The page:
Witjira National Park is part of the traditional country of the Lower Southern Arrernte and Wangkangurru people and is of special cultural significance to members of these groups. The ancient springs have a strong mythological significance for Aboriginal people and are featured in many tribal stories and songs, and there are many Aboriginal cultural and heritage sites within the park. A Co-management Board manages the park. It comprises members of the two groups and members of the Department of Environment, Water and Natural Resources.
Word from the Witjira National Park Co-management Board
We have been co-operatively managing Witjira for decades, responsible for jointly managing the park since 1995 and later becoming a Co-management Board in 2007. We have strong links to this land, reflected through Altyerre/Tjukurpa and the many Dreaming stories that weave throughout the park.
One of our biggest achievements is working together. We respect each other’s expertise and strengths, as well as having respect and trust in a working relationship for the benefit of all.
We work with partners to achieve conservation and cultural objectives including controlling date palms that invade wetland habitats, reducing feral animal populations that damage our land (such as camels and donkeys), and improving visitor facilities.
Aboriginal South Australians are the first peoples of our State and have occupied, enjoyed and managed these lands and waters since the creation. For SA's First Peoples, creation ancestors laid down the laws of the Country and bestowed a range of customary rights and obligations to the many Aboriginal Nations across our state.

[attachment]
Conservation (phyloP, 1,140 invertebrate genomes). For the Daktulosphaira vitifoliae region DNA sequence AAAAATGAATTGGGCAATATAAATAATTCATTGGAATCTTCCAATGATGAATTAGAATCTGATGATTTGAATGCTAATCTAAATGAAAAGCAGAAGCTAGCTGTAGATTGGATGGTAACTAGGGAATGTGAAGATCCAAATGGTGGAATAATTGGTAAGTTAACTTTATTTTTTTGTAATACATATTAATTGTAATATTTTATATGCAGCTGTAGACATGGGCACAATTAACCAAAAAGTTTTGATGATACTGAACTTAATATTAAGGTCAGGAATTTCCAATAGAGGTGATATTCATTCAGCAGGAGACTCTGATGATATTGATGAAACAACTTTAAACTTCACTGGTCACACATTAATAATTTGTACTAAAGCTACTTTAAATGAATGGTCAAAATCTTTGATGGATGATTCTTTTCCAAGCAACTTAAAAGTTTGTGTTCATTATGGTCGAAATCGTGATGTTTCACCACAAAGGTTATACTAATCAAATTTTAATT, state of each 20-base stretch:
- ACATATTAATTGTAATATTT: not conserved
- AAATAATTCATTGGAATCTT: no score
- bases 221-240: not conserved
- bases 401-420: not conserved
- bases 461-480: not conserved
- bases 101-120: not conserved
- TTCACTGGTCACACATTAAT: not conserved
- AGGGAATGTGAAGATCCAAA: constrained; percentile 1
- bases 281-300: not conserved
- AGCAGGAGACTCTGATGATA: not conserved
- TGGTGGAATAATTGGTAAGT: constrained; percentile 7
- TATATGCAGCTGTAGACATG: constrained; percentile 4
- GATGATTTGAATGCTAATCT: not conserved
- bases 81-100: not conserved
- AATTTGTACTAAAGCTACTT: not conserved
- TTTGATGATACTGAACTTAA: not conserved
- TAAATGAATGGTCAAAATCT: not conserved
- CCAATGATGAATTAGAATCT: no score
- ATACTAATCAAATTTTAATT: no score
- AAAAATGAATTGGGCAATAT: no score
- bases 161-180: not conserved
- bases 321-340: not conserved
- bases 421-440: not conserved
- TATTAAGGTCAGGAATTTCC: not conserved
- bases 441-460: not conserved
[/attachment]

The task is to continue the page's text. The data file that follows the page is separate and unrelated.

Aboriginal peoples' oral histories and creation stories traverse the length and breadth of Australia’s lands and waters, including South Australian Parks. These stories interconnect land and waters with complex meaning and values and hold great cultural significance. We recognise and respect Aboriginal people's ownership of their stories and that they hold rights and obligations to care for Country. It is through these rights and cultural obligations and a shared goal to protect the environment for generations to come that DEWNR is committed to meaningful collaboration and involvement with Aboriginal peoples in the management of our shared parks.